Any controversy or claim arising out of or relating to this Agreement or the provision of Services shall be settled by binding arbitration in accordance with the commercial arbitration rules of the American Arbitration Association.  Any such controversy or claim shall be arbitrated on an individual basis, and shall not be consolidated in any arbitration with any claim or controversy of any other party.  The arbitration shall be conducted in Santa Clara County, California, and judgment on the arbitration award may be entered in any court having jurisdiction thereof.  Either you or PayPal may seek any interim or preliminary relief from a court of competent jurisdiction in Santa Clara County, California necessary to protect the rights or property of you or PayPal, Inc. (or its agents, suppliers, and subcontractors) pending the completion of arbitration.

The Court assumed, without deciding, that the two plaintiffs who were PayPal account holders had agreed to be bound by the version of the PayPal User Agreement in effect at the time they opened their accounts.  Nonetheless, the Court, finding both the User Agreement and its arbitration clause unconscionable, denied PayPal's motion to compel arbitration.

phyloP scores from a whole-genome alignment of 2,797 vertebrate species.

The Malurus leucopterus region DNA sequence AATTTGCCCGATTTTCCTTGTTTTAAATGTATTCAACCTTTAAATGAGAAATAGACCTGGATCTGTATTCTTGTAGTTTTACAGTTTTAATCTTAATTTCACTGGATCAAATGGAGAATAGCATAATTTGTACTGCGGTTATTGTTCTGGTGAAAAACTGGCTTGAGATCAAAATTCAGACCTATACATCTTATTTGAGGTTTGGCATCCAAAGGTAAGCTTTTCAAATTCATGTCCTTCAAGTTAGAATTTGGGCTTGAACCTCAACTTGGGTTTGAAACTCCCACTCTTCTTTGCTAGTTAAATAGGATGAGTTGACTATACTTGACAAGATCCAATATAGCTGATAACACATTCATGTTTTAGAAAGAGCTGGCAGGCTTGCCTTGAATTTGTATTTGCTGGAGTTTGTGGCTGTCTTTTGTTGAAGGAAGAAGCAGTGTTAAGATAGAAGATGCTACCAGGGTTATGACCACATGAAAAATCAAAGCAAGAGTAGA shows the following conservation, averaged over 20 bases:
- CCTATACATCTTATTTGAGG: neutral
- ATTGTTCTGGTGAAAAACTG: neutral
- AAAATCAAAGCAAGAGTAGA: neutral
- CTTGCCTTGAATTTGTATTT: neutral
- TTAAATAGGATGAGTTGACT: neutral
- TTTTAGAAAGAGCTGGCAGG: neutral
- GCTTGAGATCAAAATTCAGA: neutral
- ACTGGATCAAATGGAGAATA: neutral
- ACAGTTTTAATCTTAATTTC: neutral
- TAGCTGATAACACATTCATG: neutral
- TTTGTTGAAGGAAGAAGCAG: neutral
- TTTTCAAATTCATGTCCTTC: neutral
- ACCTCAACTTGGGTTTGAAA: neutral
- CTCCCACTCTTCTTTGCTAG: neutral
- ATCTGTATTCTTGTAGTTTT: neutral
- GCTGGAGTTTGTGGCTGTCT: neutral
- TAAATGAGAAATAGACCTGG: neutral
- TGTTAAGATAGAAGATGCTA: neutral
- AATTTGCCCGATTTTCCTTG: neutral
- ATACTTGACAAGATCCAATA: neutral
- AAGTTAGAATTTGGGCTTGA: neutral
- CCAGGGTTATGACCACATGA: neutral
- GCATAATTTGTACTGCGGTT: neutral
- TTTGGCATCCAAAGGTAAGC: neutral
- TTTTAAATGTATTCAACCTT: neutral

Under California law, "unconsionability has both procedural and substantive components."  "A contract is procedurally unconscionable if it is a contract of adhesion."  "A contract of adhesion, in turn, is a 'standardized contract, which, imposed and drafted by the party of superior bargaining strength, relegates to the subscribing party only the opportunity to adhere to the contract or reject it.'"  "The substantive component is satisfied by overly harsh or one-sided results that shock the conscience.  The two elements operate on a sliding scale such that the more significant one is, the less significant the other need be."

The Court held that PayPal's User Agreement was a contract of adhesion, and hence procedurally unconscionable, because it was a form agreement drawn by PayPal, a party of superior bargaining power, and offered to its customers on a take-it-or-leave-it basis.

The Court also found that the User Agreement and its arbitration provisions were substantively unconscionable.  In reaching this conclusion, the Court pointed to a number of provisions contained in the Agreement, including provisions by which:

  1. PayPal could amend the agreement at any time without notice to users, which amendments would be binding on them;
  2. PayPal could freeze all of the funds in a customer's account pending its resolution of any dispute;
  3. The arbitration provisions mandated arbitration pursuant to the commercial rules of AAA, which was cost prohibitive, in light of evidence that such a procedure would cost $5000, while the average PayPal transaction was $55;
  4. The arbitration provision required all arbitrations to proceed in Santa Clara County, California, where PayPal was headquartered, while PayPal's customers resided throughout the United States; and
  5. The arbitration provision prohibited joinder of claims among individuals, requiring each instead to proceed individually.

Taken as a whole, these provisions rendered the User Agreement and its arbitration provisions unconscionable.  The Court accordingly denied PayPal's motion to compel arbitration.